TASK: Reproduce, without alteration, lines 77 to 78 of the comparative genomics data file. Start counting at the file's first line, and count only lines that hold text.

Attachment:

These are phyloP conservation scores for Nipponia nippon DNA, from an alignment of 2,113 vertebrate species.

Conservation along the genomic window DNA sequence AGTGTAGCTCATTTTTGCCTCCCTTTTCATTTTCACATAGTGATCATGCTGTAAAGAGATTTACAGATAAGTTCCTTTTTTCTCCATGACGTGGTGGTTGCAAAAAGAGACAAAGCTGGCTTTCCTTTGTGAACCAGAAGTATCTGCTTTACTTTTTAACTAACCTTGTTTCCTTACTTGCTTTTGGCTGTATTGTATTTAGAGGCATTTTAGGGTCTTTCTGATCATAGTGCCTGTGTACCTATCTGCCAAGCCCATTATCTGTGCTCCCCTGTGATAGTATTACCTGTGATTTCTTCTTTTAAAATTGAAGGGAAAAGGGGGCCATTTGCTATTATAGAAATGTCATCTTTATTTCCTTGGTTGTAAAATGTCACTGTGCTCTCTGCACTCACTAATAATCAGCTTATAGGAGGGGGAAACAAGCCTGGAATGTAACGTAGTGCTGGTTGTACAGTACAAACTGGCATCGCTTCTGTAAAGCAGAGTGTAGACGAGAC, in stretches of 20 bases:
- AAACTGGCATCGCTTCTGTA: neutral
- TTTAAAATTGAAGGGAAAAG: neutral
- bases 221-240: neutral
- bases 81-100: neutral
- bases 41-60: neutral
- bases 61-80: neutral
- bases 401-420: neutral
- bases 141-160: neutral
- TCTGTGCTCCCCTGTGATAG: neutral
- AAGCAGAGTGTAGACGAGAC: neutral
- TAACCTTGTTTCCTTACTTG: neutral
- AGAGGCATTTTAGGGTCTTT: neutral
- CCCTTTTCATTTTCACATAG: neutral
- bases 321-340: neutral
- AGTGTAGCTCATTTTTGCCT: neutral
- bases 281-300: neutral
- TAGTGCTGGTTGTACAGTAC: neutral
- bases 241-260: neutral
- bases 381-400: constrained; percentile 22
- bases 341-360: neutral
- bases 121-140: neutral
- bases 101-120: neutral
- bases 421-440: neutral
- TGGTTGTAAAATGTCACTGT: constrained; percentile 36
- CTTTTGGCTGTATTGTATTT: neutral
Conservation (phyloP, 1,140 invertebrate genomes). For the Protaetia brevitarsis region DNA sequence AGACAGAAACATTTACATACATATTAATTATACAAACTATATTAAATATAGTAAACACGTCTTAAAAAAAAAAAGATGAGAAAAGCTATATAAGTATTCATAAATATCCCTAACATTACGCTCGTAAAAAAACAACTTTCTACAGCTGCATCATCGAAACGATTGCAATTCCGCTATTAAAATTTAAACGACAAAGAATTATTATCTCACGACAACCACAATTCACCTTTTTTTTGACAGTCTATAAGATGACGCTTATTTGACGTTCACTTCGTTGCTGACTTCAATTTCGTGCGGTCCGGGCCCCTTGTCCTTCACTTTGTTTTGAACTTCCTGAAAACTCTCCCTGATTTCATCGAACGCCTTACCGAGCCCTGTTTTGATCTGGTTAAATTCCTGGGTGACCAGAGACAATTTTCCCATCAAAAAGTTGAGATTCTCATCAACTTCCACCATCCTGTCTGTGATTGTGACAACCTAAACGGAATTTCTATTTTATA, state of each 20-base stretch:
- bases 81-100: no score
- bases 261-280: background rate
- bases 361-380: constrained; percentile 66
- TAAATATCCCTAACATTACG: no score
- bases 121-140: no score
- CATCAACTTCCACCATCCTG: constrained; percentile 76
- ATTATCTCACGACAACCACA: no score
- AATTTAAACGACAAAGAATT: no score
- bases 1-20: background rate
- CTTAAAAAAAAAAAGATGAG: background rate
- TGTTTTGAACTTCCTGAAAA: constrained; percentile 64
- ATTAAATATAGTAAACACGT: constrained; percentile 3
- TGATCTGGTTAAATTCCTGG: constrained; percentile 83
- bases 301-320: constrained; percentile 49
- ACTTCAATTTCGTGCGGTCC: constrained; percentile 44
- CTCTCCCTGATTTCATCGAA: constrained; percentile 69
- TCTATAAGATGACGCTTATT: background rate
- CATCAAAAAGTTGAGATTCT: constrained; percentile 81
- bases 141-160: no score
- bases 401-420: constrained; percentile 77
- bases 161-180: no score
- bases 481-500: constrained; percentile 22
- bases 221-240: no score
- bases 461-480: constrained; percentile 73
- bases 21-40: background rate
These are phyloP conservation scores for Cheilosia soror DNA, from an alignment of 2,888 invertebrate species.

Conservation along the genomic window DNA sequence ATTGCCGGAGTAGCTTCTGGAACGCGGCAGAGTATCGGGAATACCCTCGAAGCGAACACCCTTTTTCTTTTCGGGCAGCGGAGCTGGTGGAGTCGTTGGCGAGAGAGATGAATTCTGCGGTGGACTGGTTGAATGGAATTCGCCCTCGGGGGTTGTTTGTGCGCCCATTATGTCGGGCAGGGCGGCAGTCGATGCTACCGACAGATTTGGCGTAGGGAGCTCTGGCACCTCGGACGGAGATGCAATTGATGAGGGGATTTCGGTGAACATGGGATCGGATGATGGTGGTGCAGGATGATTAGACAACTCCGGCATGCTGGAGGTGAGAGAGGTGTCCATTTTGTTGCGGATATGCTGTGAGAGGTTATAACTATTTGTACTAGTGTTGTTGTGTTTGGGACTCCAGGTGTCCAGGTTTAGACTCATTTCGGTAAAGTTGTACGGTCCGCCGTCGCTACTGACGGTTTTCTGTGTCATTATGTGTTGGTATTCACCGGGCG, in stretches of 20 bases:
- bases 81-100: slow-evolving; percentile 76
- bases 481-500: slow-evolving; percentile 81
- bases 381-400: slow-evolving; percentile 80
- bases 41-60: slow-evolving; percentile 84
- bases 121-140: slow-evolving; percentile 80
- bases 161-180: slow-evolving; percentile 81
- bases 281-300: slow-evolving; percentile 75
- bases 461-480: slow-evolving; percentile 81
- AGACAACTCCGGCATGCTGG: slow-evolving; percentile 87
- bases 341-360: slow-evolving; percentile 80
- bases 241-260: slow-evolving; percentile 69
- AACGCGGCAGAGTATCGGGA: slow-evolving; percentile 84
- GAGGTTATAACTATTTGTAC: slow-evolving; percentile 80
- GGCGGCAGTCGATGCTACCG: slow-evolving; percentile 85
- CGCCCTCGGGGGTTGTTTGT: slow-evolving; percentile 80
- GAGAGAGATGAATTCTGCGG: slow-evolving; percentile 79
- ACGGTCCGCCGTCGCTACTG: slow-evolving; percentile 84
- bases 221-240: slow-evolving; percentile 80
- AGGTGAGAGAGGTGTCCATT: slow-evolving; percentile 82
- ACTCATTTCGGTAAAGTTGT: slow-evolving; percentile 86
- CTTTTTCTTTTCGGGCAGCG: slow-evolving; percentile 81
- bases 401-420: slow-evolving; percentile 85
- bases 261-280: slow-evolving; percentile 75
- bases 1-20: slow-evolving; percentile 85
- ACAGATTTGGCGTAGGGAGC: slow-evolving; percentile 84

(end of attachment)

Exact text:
- bases 401-420: slow-evolving; percentile 85
- bases 261-280: slow-evolving; percentile 75